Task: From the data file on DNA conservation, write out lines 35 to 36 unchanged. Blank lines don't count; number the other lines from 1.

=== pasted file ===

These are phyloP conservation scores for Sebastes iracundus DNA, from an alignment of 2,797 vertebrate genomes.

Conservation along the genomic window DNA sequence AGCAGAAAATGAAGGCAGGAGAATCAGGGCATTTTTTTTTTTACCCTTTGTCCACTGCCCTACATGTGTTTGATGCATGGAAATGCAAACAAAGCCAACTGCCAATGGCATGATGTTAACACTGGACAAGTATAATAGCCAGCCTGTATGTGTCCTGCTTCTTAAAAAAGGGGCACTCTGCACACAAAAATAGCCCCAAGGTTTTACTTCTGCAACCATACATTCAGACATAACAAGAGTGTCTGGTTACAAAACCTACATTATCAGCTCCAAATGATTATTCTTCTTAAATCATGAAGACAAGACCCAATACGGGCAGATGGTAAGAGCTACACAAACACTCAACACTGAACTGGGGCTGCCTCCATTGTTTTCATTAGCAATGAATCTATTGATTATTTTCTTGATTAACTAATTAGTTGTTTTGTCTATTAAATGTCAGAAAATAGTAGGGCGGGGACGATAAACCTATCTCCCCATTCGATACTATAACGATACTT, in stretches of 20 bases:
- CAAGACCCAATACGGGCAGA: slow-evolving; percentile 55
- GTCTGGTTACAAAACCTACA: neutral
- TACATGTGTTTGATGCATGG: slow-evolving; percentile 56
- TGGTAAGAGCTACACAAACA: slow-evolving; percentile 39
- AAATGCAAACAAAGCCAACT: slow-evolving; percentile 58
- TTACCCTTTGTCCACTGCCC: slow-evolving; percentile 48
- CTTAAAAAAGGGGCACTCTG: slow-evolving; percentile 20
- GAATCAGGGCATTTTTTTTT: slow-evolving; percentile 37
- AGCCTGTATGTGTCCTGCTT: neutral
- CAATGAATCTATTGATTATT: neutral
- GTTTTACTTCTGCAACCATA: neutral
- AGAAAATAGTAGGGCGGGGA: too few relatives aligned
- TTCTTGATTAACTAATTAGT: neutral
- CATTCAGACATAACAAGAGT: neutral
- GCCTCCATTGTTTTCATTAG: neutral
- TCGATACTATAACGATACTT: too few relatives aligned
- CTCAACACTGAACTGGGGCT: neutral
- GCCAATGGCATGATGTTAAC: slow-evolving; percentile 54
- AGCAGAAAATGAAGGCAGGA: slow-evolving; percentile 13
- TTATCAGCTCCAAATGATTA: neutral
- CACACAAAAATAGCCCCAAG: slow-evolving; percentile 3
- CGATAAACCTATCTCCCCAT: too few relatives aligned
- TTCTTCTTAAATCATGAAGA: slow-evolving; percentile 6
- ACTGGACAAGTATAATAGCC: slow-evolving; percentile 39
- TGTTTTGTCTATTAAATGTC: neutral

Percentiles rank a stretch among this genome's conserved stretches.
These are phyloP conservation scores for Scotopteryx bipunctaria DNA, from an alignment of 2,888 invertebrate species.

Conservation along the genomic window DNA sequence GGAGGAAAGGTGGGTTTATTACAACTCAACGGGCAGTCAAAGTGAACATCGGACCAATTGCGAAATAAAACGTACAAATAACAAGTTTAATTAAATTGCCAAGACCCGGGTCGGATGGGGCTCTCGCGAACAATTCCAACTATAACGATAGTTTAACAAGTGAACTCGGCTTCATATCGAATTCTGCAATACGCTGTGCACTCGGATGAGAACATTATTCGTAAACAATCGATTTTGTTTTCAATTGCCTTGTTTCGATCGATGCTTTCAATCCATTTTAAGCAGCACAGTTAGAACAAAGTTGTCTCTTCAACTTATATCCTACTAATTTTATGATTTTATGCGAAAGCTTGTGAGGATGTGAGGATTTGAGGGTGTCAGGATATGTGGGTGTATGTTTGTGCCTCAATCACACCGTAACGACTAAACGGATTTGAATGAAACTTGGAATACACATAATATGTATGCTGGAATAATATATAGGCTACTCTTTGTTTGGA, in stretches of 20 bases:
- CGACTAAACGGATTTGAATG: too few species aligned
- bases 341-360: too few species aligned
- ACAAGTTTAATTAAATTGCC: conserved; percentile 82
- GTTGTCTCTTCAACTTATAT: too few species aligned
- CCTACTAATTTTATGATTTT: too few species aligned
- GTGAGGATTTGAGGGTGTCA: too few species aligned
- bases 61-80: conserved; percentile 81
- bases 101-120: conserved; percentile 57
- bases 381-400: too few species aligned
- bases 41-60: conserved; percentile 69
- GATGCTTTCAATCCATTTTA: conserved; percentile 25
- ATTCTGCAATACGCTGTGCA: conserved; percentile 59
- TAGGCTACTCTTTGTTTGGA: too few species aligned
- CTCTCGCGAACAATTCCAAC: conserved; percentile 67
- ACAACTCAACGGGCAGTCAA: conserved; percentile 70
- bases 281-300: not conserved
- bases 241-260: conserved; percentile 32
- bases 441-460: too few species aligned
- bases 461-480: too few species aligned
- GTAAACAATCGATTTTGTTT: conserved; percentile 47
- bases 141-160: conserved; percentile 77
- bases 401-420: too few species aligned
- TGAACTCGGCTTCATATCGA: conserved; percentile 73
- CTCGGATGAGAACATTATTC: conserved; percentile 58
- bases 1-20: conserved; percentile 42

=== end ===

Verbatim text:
- CCTACTAATTTTATGATTTT: too few species aligned
- GTGAGGATTTGAGGGTGTCA: too few species aligned